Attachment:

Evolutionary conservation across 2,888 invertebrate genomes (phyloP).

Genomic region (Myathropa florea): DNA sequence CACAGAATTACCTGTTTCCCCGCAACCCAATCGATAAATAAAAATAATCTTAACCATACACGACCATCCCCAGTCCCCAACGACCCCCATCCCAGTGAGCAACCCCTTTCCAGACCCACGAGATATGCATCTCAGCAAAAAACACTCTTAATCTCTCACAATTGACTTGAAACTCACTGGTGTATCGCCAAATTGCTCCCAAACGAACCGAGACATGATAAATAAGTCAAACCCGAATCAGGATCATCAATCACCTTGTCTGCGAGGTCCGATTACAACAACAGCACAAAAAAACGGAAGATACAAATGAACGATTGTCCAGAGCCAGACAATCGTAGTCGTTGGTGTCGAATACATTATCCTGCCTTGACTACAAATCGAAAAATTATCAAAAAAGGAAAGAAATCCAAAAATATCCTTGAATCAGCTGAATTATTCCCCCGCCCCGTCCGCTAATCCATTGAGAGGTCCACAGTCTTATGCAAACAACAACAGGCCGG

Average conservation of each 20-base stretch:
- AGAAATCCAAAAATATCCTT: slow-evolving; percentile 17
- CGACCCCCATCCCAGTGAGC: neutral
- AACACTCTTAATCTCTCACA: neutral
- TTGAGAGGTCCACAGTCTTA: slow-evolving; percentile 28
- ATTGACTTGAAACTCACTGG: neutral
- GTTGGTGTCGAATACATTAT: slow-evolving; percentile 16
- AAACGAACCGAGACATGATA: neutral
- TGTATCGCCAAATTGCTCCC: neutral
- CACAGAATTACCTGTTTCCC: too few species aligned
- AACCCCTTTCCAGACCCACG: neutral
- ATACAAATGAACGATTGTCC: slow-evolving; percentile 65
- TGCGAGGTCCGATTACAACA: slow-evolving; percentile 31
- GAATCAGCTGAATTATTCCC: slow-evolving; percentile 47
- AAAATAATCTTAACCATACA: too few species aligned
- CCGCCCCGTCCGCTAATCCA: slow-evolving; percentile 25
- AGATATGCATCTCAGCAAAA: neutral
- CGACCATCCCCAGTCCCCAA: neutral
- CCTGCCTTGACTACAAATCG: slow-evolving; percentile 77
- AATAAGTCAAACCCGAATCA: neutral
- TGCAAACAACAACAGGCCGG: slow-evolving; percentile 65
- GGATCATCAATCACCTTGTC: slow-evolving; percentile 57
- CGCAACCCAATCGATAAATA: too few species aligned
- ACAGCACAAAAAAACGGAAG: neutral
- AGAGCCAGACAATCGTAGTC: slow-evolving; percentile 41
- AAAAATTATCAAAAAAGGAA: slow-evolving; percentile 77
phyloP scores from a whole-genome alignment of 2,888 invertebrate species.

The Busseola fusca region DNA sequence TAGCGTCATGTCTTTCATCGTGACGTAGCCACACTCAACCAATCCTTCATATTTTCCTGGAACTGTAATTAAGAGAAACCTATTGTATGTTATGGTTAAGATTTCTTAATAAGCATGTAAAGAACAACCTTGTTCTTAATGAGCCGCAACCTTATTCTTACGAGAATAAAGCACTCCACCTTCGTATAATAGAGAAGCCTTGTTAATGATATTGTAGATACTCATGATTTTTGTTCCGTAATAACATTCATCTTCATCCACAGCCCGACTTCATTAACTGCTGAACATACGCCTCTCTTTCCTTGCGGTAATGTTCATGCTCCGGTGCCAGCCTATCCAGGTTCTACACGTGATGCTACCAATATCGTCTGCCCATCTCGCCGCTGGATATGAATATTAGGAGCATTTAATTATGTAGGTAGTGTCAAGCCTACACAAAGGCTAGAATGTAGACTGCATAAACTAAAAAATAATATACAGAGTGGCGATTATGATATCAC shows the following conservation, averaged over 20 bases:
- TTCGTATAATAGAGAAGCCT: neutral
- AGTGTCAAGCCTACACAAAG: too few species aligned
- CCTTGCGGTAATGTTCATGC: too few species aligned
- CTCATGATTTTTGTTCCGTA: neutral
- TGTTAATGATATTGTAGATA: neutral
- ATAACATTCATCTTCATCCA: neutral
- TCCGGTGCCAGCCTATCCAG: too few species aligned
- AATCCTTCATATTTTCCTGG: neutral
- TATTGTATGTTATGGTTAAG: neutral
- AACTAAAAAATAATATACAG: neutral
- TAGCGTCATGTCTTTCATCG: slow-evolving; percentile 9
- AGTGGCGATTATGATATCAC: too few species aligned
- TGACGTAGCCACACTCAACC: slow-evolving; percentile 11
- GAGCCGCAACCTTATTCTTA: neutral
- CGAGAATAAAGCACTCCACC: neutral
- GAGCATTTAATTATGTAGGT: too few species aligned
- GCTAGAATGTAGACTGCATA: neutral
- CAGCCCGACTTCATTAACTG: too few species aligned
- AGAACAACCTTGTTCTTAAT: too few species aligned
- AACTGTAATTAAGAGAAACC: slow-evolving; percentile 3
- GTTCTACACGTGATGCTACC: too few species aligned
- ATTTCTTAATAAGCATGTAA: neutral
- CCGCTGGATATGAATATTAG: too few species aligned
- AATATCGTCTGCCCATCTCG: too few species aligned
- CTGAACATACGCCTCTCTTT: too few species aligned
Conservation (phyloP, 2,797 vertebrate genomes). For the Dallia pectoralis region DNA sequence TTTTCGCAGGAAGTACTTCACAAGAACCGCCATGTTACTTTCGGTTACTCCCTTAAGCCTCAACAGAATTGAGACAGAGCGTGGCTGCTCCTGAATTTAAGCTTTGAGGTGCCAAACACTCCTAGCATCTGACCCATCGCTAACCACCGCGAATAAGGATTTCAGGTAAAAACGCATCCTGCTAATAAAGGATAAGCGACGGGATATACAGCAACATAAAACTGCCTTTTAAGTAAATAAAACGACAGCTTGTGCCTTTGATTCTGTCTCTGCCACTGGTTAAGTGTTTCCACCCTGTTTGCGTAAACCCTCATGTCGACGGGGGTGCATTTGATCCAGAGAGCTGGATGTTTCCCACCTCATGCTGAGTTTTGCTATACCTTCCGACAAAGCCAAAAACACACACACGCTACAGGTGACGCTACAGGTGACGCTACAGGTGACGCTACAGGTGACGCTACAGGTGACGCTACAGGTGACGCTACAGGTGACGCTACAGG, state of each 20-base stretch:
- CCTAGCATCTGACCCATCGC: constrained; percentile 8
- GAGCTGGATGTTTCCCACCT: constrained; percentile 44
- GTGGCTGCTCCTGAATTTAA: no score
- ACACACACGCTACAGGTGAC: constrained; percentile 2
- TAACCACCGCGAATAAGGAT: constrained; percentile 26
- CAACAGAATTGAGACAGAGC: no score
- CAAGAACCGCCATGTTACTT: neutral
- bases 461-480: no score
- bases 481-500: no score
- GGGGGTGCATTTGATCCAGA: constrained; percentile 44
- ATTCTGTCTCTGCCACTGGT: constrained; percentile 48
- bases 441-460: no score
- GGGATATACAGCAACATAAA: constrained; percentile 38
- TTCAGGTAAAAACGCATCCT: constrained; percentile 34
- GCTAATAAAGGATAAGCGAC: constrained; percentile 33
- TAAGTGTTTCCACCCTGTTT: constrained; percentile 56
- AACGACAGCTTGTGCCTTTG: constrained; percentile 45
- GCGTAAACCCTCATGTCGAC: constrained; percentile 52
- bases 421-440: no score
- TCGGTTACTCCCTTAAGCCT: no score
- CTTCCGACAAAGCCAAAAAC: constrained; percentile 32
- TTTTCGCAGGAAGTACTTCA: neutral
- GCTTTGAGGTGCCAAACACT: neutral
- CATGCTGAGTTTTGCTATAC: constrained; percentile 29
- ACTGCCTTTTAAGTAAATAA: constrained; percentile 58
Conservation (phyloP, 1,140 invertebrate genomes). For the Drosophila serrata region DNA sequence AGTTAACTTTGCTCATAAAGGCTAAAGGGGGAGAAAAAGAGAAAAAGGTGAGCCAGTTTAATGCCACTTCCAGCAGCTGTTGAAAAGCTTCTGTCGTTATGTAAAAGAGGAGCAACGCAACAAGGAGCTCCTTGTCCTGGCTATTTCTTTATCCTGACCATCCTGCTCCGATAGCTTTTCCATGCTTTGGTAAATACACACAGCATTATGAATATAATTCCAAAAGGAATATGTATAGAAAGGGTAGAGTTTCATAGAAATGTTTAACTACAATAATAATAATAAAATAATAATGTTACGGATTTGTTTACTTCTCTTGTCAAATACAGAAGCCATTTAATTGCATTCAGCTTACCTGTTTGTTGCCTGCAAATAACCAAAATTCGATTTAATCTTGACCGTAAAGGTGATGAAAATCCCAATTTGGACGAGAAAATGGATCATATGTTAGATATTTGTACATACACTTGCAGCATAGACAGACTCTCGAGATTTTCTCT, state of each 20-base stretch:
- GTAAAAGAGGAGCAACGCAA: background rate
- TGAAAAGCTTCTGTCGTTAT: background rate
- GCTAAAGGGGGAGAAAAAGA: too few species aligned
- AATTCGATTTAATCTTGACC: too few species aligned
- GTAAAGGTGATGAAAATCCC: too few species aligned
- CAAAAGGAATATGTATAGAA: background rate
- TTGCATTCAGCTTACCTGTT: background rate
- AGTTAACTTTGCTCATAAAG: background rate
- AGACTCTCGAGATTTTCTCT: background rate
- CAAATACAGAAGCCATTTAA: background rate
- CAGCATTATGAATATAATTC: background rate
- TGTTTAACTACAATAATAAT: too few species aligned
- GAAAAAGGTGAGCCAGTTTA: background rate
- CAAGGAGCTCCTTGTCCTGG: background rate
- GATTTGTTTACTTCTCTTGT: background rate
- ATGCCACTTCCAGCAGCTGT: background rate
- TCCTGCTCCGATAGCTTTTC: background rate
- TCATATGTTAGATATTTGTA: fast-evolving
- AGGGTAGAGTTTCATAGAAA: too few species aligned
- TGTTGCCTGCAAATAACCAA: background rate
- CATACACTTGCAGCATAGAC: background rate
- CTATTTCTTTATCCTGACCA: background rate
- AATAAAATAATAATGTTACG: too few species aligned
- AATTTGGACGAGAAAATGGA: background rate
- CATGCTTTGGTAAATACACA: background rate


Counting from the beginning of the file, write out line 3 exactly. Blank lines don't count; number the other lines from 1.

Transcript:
Average conservation of each 20-base stretch: